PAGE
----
Egyptian mummy digitally unwrapped with 3D imaging tech
Image credit: Dreamstime
Scientists from Egypt have used three-dimensional computed tomography (CT) scanning to ‘digitally unwrap’ the mummy of Pharaoh Amenhotep I for the first time.
While all the royal mummies found in the 19th and 20th centuries have long since been opened for study, Amenhotep I (pictured in the statue above) is the exception because it is so immaculately wrapped – decorated with flower garlands, and with a face and neck that is covered by a lifelike facemask inset with colourful stones.
But researchers at the Egyptian Mummy Project have now finally peered inside the mummy for the first time in three millennia.
The previous time was in the 11th century BCE, more than four centuries after his original mummification and burial. Hieroglyphics have described how during the later 21st dynasty, priests restored and reburied royal mummies from more ancient dynasties, to repair the damage done by grave robbers.
“This fact that Amenhotep I’s mummy had never been unwrapped in modern times gave us a unique opportunity: not just to study how he had originally been mummified and buried, but also how he had been treated and reburied twice, centuries after his death, by High Priests of Amun,” said Dr Sahar Saleem, the study’s first author.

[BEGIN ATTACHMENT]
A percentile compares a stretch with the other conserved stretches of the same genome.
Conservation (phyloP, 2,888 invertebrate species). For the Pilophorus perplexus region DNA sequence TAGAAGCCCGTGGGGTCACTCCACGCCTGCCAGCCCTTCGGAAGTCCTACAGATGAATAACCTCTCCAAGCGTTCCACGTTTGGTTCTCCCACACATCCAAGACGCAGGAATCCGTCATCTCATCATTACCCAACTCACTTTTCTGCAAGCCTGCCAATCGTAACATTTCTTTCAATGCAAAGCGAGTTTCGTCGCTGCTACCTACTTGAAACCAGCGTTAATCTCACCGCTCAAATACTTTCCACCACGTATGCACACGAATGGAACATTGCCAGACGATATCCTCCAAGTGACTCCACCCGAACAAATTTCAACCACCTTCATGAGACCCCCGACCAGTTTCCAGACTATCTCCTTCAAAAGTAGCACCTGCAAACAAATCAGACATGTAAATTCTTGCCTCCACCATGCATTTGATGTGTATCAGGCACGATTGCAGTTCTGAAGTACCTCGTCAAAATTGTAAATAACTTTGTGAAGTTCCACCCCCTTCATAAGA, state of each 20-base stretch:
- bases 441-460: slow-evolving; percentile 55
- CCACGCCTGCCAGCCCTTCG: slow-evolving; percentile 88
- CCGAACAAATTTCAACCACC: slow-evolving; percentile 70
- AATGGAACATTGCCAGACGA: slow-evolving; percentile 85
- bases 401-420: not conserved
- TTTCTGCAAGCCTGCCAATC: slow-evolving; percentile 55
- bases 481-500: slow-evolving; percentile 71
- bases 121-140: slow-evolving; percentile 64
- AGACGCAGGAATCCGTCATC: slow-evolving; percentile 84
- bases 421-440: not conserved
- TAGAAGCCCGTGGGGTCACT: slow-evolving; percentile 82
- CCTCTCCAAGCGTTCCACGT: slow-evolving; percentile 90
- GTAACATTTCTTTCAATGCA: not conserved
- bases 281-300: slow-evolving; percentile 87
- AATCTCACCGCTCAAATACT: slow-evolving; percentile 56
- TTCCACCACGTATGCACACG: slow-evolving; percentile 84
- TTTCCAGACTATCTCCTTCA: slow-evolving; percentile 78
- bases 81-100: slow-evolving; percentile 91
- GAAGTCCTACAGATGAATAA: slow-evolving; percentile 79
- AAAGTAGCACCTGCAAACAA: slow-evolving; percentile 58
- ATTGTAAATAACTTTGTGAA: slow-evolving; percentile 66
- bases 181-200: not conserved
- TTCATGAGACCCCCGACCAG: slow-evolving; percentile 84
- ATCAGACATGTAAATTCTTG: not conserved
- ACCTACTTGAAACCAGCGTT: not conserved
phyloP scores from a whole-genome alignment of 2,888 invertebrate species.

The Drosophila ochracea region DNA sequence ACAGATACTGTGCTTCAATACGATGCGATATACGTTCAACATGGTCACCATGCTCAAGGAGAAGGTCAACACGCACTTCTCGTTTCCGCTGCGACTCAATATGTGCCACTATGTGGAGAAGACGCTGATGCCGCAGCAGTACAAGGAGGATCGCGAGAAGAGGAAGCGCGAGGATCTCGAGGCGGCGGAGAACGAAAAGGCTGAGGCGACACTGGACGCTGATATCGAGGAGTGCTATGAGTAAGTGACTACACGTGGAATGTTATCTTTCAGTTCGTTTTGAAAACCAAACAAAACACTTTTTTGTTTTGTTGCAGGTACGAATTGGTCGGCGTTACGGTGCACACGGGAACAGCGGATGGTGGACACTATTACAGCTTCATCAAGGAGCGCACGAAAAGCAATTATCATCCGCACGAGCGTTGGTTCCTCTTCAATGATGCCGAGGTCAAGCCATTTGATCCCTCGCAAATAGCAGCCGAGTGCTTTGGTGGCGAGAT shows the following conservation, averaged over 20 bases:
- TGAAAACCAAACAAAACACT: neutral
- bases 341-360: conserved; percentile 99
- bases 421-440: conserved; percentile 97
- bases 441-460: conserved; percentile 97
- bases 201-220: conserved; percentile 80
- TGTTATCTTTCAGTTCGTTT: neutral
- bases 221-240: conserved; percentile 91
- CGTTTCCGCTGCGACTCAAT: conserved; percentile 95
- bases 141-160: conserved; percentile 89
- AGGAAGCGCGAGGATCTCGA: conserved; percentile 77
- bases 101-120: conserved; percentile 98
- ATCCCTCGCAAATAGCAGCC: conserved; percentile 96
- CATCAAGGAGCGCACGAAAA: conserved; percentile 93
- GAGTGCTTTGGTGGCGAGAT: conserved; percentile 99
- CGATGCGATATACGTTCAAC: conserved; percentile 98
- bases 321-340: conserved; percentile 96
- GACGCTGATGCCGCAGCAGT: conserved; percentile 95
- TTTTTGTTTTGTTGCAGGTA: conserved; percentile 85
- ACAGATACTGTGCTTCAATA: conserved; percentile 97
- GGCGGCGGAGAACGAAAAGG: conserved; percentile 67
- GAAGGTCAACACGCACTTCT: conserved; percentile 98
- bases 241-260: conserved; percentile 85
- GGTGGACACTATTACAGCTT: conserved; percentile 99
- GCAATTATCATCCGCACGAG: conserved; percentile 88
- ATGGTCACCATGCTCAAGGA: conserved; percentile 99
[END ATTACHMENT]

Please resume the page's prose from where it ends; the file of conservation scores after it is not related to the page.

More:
“By digitally unwrapping the mummy and ‘peeling off’ its virtual layers – the facemask, the bandages, and the mummy itself – we could study this well-preserved pharaoh in unprecedented detail,” said Saleem.
“We show that Amenhotep I was approximately 35 years old when he died. He was approximately 169cm tall, circumcised, and had good teeth. Within his wrappings, he wore 30 amulets and a unique golden girdle with gold beads.
“Amenhotep I seems to have physically resembled his father: he had a narrow chin, a small narrow nose, curly hair, and mildly protruding upper teeth.”
Saleem continued: “We couldn’t find any wounds or disfigurement due to disease to justify the cause of death, except numerous mutilations post mortem, presumably by grave robbers after his first burial. His entrails had been removed by the first mummifiers, but not his brain or heart.”
The mummy of Amenhotep I was discovered in 1881 among other reburied royal mummies at the archaeological site Deir el Bahari in southern Egypt.
He ruled from approximately 1525 to 1504 BCE – a period when Egypt was relatively prosperous and safe.
“We show that at least for Amenhotep I, the priests of the 21st dynasty lovingly repaired the injuries inflicted by the tomb robbers, restored his mummy to its former glory, and preserved the magnificent jewellery and amulets in place,” Saleem added.
“We show that CT imaging can be profitably used in anthropological and archaeological studies on mummies, including those from other civilisations, for example Peru.”
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